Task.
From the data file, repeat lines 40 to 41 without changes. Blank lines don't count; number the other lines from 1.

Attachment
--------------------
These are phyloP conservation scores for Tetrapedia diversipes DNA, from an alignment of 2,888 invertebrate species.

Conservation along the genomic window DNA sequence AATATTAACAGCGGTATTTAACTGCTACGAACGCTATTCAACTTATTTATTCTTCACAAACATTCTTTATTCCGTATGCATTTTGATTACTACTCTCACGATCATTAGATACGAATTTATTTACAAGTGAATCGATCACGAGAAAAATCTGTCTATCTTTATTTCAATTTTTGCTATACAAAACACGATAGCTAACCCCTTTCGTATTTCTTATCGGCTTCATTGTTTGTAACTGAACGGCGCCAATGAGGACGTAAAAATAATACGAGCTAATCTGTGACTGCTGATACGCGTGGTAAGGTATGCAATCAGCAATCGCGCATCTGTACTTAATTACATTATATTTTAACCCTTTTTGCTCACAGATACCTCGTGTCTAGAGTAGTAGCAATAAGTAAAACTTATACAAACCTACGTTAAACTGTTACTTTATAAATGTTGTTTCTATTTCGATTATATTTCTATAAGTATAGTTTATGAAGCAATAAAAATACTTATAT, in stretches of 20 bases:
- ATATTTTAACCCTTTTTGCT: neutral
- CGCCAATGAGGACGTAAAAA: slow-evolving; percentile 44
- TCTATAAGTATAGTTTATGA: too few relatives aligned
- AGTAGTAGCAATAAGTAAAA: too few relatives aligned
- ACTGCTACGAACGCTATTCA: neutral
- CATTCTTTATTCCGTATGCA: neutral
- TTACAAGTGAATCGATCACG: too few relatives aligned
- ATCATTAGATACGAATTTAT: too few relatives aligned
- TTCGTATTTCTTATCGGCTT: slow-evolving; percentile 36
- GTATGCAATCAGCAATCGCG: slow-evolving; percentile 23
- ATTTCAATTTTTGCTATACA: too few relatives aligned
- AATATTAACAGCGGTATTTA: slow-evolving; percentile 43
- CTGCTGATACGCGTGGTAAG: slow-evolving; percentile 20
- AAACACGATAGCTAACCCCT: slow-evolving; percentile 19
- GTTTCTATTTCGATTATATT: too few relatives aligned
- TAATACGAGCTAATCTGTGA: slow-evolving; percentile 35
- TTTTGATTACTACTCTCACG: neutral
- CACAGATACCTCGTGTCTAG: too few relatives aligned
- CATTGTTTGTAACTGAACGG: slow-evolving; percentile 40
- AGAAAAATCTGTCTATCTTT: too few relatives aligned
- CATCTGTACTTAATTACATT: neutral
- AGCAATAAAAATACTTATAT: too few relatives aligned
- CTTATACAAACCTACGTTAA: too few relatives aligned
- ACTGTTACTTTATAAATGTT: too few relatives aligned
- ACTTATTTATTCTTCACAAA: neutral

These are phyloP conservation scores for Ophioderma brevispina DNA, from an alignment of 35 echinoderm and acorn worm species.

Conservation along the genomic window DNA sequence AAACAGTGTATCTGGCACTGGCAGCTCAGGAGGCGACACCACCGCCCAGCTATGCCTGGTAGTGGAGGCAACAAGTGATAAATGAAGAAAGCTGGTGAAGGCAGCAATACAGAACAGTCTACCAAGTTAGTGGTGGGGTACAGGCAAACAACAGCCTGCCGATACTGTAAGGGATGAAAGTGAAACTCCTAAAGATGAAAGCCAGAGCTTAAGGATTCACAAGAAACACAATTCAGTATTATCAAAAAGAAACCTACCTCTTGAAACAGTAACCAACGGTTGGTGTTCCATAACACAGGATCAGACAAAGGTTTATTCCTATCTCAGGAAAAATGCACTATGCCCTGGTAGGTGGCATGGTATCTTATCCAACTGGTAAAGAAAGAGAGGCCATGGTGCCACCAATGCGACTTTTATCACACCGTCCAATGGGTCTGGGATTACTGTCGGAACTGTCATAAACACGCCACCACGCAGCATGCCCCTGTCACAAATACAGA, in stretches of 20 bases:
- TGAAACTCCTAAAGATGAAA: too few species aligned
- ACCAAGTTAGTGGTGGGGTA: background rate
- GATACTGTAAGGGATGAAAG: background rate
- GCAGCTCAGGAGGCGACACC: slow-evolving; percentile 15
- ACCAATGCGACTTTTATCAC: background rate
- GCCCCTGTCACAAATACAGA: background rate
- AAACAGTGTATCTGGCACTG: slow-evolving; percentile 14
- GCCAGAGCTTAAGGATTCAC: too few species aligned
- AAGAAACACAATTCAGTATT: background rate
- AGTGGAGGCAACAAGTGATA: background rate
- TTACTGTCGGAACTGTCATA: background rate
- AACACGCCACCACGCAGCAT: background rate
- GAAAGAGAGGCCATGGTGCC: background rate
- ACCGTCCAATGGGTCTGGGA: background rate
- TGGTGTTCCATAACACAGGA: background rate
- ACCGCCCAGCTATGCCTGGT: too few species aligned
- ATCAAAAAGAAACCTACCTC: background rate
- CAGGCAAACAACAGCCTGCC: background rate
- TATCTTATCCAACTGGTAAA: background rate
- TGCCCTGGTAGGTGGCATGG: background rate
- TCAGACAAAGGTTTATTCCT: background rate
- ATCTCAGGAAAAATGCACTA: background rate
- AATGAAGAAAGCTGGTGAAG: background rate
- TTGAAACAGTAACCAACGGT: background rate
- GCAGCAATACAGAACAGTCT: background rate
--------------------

- TTACTGTCGGAACTGTCATA: background rate
- AACACGCCACCACGCAGCAT: background rate